The Bad:

Ink is not yet (and may never be) a fully fledged programming language.  You can't insert images into the scripting language.  And, building a story out of flags triggered by leaps creates an awful lot of spaghetti code.   I've ended up writing some very strange jumps just to set flags.  Perhaps this will be developed in future iterations.

Also, currently Ink has no random number generator -- though it does have a shuffle function, which can serve that purpose {more or less}.

Also, though flags seem to work in most of the configurations, other times, you've got to kick the story out to another node just to work a bit of more complex logic, for example augmenting a variable and then running an evaluation.  In some instances, you can do this through Ink's functions (which are more or less lexia), but other times need to divert the flow entirely and cannot merely tunnel back where you were (specifically when wanting to call a tunnel as one of several text substitutions).

That said, I find the language rather joyous to write in because -- and here's the important part -- it keeps the focus on the text, the choices, and the variations, which is, of course, at the heart of choice-based IF writing.

Choose your Own Conclusion:

There are an increasing number of platforms out there for writing IF with a particular boom in choice-based IF.  While Ink does not give us much freedom as scripting in a programming language like JS, it gives you access to a code level that you don't get from the visual interfaces of Twine or Inklewriter.  Using Ink to write with children would be fun -- though you'd need a pre-built Unity framework to import it into. While there is a plugin for Unity integration and a {fairly complex} demo game, there is not yet a Unity file a newbie (to both Ink and Unity) could easily customize as in the case of using Undum, whose tutorial serves that purpose.

 I could see kids liking the editor interface of Inky though. In any event, I plan to continue experimenting with it and will report back as I encounter new developments.


  1. Hi. Nice review. I've also been using Ink and Inky recently, and have been really enjoying working with it.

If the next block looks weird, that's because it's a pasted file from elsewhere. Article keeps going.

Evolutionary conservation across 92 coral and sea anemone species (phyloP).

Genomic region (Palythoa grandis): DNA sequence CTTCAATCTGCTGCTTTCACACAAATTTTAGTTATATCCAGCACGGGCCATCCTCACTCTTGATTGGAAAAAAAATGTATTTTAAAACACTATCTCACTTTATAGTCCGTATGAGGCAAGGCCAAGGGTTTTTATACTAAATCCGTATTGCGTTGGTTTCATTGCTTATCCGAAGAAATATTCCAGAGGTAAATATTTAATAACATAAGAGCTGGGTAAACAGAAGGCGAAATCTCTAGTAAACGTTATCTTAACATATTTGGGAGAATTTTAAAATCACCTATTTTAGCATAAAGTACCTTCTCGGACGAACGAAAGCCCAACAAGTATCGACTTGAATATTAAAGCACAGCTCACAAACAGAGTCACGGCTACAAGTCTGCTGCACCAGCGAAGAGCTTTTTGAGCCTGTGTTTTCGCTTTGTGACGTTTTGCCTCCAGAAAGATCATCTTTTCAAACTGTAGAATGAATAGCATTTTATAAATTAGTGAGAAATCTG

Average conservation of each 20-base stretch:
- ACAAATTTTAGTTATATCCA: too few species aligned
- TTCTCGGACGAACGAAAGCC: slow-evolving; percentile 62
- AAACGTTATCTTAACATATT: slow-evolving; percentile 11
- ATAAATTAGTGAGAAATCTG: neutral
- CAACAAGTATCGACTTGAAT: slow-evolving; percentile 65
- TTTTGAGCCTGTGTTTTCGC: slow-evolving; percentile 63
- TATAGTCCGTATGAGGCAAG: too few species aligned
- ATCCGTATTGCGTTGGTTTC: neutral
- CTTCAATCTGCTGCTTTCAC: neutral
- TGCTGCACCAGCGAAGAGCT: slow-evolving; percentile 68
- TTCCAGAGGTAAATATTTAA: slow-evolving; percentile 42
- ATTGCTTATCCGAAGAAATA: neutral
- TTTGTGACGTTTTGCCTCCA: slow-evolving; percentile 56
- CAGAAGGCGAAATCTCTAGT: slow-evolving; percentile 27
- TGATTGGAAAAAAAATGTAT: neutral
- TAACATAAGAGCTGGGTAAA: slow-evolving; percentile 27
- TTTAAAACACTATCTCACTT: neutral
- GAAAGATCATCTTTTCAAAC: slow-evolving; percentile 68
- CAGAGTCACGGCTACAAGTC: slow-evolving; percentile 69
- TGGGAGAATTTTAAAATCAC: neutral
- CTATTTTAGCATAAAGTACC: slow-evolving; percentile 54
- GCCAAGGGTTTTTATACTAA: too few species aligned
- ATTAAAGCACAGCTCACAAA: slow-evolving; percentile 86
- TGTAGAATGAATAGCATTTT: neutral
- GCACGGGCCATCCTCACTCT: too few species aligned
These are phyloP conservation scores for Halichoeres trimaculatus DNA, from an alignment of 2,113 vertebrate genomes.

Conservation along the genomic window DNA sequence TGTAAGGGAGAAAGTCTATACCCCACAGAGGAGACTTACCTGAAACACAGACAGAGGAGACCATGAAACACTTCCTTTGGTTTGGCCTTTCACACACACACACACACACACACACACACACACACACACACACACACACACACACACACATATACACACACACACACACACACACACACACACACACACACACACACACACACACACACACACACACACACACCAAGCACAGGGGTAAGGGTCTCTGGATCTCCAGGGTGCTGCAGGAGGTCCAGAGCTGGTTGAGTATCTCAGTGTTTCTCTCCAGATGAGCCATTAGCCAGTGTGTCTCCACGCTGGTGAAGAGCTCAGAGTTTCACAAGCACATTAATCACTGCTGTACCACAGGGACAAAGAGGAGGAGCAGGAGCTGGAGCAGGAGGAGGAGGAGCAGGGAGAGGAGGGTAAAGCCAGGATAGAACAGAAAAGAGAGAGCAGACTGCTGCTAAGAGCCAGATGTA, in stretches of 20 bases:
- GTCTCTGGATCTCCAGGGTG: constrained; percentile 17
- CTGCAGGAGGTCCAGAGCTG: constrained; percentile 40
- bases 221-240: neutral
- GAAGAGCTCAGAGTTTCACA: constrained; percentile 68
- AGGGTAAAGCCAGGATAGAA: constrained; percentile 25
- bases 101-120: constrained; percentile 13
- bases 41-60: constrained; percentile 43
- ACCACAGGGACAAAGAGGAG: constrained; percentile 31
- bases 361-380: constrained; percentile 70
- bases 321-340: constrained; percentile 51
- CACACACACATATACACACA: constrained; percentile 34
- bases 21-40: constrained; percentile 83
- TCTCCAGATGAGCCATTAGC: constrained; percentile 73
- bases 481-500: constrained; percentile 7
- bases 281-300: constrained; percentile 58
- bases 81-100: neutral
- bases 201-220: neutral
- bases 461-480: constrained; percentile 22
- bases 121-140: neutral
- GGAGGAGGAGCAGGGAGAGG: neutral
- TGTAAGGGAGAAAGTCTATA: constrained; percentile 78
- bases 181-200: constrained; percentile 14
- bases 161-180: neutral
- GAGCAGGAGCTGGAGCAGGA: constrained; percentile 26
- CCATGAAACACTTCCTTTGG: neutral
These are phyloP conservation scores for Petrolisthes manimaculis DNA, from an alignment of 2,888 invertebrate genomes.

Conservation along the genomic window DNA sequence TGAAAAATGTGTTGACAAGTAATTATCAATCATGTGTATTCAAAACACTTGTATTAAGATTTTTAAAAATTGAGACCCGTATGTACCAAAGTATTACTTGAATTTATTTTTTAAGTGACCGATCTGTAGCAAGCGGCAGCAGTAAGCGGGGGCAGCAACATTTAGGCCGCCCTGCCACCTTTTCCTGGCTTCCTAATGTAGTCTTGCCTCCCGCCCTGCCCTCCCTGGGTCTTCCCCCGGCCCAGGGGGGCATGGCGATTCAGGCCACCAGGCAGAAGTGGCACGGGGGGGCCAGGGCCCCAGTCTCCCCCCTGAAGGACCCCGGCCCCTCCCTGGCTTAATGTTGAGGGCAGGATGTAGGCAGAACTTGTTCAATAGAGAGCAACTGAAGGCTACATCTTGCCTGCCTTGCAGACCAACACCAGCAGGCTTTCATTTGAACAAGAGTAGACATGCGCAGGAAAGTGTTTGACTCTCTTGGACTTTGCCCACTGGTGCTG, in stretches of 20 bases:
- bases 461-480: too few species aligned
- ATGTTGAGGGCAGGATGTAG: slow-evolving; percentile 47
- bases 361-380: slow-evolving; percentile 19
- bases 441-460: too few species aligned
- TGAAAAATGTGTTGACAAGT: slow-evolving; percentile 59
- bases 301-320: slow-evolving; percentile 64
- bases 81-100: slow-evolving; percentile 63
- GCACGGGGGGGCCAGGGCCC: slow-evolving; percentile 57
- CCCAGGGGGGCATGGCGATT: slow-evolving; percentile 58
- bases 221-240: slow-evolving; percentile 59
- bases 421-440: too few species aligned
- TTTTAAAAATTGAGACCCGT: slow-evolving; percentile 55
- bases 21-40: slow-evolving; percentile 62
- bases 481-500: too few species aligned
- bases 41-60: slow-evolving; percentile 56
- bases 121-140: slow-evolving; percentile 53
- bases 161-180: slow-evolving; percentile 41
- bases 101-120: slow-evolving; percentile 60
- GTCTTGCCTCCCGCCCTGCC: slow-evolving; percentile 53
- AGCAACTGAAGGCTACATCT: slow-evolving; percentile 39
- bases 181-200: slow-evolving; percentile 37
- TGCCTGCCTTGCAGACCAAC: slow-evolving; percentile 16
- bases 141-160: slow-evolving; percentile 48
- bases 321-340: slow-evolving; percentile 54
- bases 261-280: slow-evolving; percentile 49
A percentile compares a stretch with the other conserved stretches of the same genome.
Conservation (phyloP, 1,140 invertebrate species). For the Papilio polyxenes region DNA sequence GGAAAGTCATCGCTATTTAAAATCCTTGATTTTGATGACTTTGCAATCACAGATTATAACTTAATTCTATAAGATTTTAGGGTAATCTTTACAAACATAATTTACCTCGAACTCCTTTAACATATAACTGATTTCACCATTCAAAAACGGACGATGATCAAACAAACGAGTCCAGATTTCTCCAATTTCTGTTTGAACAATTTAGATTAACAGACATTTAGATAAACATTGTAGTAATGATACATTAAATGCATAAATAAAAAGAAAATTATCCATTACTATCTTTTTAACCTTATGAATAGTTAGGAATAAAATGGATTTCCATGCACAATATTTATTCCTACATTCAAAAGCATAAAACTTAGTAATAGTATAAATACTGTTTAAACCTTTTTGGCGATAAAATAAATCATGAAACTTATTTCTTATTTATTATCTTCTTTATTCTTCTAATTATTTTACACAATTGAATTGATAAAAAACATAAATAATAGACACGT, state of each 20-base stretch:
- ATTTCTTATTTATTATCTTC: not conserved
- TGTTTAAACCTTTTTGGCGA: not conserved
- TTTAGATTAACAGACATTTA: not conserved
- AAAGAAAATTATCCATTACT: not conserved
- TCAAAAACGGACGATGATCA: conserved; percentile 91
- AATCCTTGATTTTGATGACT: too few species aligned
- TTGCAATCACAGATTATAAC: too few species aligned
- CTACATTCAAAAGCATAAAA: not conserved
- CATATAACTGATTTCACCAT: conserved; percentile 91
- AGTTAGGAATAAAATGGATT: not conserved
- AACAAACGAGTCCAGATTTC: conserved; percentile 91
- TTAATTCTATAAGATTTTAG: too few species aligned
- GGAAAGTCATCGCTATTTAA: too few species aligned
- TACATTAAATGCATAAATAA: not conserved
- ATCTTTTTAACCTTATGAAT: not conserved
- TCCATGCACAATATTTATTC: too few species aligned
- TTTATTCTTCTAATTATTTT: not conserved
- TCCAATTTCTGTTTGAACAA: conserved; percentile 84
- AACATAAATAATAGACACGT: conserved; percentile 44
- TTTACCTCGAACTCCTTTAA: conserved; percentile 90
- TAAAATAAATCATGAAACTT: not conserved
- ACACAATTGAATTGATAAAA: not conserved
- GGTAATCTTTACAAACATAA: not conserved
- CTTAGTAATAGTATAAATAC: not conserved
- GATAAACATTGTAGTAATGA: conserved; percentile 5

In reference to some of the Cons you mentioned:

    Inky missing features: I've been using Inky simultaneously with Sublime Text, using the Ink syntax package. Both programs automatically sync to files that have been modified externally, so you can safely go back and forth without losing work. I jump to Sublime when I need project-wide search / replace which is, as you mentioned, missing from Inky at the moment. I work in Inky for general composition and to test.

    Lack of Unity integration: I'm not sure what you mean by an "author-ready" Unity implementation, but it does come with a full functional Unity integration, and a complete demo game, which is a great base to build on. It also includes an editor extension for composing and testing your Ink script.

    When working in Unity it is possible to extend Ink by binding to C# functions, so you can, in theory, pull off any extra logical trickery you need (such as random number generation, or more complex text manipulation.)

    Unity developers sometimes use custom tags to embed additional meta data, and strip them from the text before rendering to the screen. These include things like sound effect triggers, embedded art, or things like Sorcery's magic system (which I spotted in a slide from a GDC talk by Jon Ingold).

    This is the technology used for the Sorcery series and 80 Days, which shows what can be done by enhancing Ink with extra game features.

  2. Thanks for the note, Lee.

    To clarify that last point: Yes, there is Ink-Unity integration and Intercept does serve as a demo that can be customized.

    However (and I've exchanged notes with Jon and the rest of the Ink team about this), there is not (yet) a simple Unity demo (for newbies to both -- like students and me) that uses Ink via the integration plugin. I'm thinking something more along the lines of the demo file (tutorial) that Ian Millington created for Undum.

  3. I see what you're getting at. The Unity integration does require some familiarity with Unity to make good use of. An interactive template for beginners sounds like a great idea. Are you thinking of making something like that yourself? I use Unity every day, so I'm very familiar with it. Feel free to get in touch with me if you would like some assistance. I really like Ink and would like to help make it more popular :)

    1. Yes, Lee! I am interested in creating a template for beginners and will get in touch. I've made some progress with some help but am hitting some roadblocks that are frustrating my efforts. Thank you for your offer! Email me at markcmarino gmail or let me know how to get in touch.